Facebook’s Decreasing Effectiveness

Facebook is the king of social media. It is the number one social media website and the number two website (behind Google) for traffic in the United States. Since shortly after Facebook launched in February 2004, it has been a wonderful boon for small businesses (including authors and publishers) to connect with existing customers and reach potential new customers, all for free.

As Facebook has grown, so has the potential reach for those who hold Business Pages on the site. Studies have been done to discover the best times for businesses to post on their pages and how many times to post in a day in order to get the most Facebook user fans to interact and see the messages.

Then, in May of this year, Facebook became a publicly traded company. With this change, the nature of Facebook has begun to change. Publicly traded companies are concerned with one thing: How much money are we making?

Facebook now continually needs to make more and more money to satisfy their owners and keep the company’s stock value high. To do this, Facebook has implemented some changes.

The biggest change they have made is to change who sees a business’ posts. Initially, all posts made by a business page showed up in their fans’ news feeds. No more: Facebook introduced an algorithm called EdgeRank, which began to show business’ posts to only a percentage of fans. At the same time, they introduced “promoted posts,” which allowed businesses to pay to have their posts show up in all their fans’ news feeds. This move allowed Facebook to create one more way to increase their revenue.

To make even more revenue, Facebook has implemented this same EdgeRank system with personal profiles also. Then, earlier this month, they launched an experimental “promote” feature for individuals to make sure all their friends will see a given post.

Last month, Facebook announced a drastic change to their EdgeRank Algorithm. After this change, widespread complaints were made that Business Page Admins were seeing a significant decrease in their posts’ reach (how many fans it was showed to).

EdgeRank Checker, an independent service, surveyed their data to see if this complaint was true. They found that the average Facebook page they track was reaching about 26% of their fans with posts before the September change. After the September change, the same pages were only reaching 19.5% of their fans with any given post, a significant drop. Interestingly, before the September change, Facebook themselves said that the average Business Page post only reached about 16% of a page’s total audience. That would mean that since September, the average page only reaches about 10 to 12% of its audience.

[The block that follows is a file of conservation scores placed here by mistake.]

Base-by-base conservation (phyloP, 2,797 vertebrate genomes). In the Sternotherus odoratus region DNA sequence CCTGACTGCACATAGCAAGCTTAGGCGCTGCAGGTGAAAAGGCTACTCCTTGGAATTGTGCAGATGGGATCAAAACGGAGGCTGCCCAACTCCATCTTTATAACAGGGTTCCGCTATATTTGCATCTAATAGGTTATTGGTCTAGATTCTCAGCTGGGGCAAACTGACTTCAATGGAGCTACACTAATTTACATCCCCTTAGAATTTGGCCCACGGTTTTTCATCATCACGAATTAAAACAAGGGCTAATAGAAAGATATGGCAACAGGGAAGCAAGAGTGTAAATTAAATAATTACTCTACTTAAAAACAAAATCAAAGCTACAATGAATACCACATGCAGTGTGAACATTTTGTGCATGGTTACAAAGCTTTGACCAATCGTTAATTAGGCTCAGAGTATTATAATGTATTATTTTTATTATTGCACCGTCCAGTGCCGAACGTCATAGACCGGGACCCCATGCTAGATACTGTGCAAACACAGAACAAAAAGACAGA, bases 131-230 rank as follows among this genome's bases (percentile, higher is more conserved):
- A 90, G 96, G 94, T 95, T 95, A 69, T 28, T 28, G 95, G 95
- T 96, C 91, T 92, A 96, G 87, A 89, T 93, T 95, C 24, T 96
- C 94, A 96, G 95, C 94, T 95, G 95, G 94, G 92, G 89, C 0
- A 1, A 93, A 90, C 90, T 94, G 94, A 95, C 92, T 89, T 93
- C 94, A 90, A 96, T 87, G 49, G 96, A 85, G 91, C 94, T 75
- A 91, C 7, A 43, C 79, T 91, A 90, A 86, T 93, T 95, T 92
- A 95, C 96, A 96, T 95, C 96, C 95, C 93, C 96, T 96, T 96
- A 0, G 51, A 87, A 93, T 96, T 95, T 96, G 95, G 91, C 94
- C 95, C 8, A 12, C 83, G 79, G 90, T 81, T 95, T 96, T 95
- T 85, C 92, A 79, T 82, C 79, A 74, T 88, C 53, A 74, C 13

What does this mean for you if you use Facebook to connect with your customers and find new ones? Don’t rely on Facebook alone. Make sure that you also have an engaging website and an email customer list. These you have control over.

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Don’t Get Comfortable

I am finding that technology takes a lot of time. It takes time to learn new things. That is what is happening with the websites I use on a regular basis; they keep changing forcing me to learn new things.

For example, Twitter has changed its layout three times in the past two years. WordPress (where I host this blog) has changed its layout twice recently. Many of these changes frustrate me. For instance, I keep having difficulty finding my Dashboard on WordPress’ new sign-in redesign.

Just when I get used to the way a website works, the people who run the website go and change everything. My only hope is that this constant learning will prevent me from having Alzheimer’s.

Facebook is another website that frequently changes things up. Just when I get used to the “new” way they are doing things, they go and change it again.

Facebook is making another new change to their Business Pages at the end of this month. Be prepared.

First, Facebook rolled out the new “Timeline” on all Personal Profiles. Now, they are applying these “Timelines” to Business Pages at the end of this month.

The negative: With this change, businesses can no longer have a default landing tab. In other words, those “Welcome” pages that were not the Business Page’s wall will no longer be available.

The positive: The new Business Page design on Facebook allows for a “header” photo on the page to show off your business. I like this better than the multiple tiny pictures currently listed across the top of Business pages. Another new feature with the new page design is that people will be able to message you directly via your Business page.

If you want to learn more about the new Facebook Business Page design that rolls out the end of this month, you can take a short online course prepared by Facebook at http://www.learnfacebookpages.com/.

Fortunately, Facebook is still free to use and a great way to connect with both customers and potential customers.

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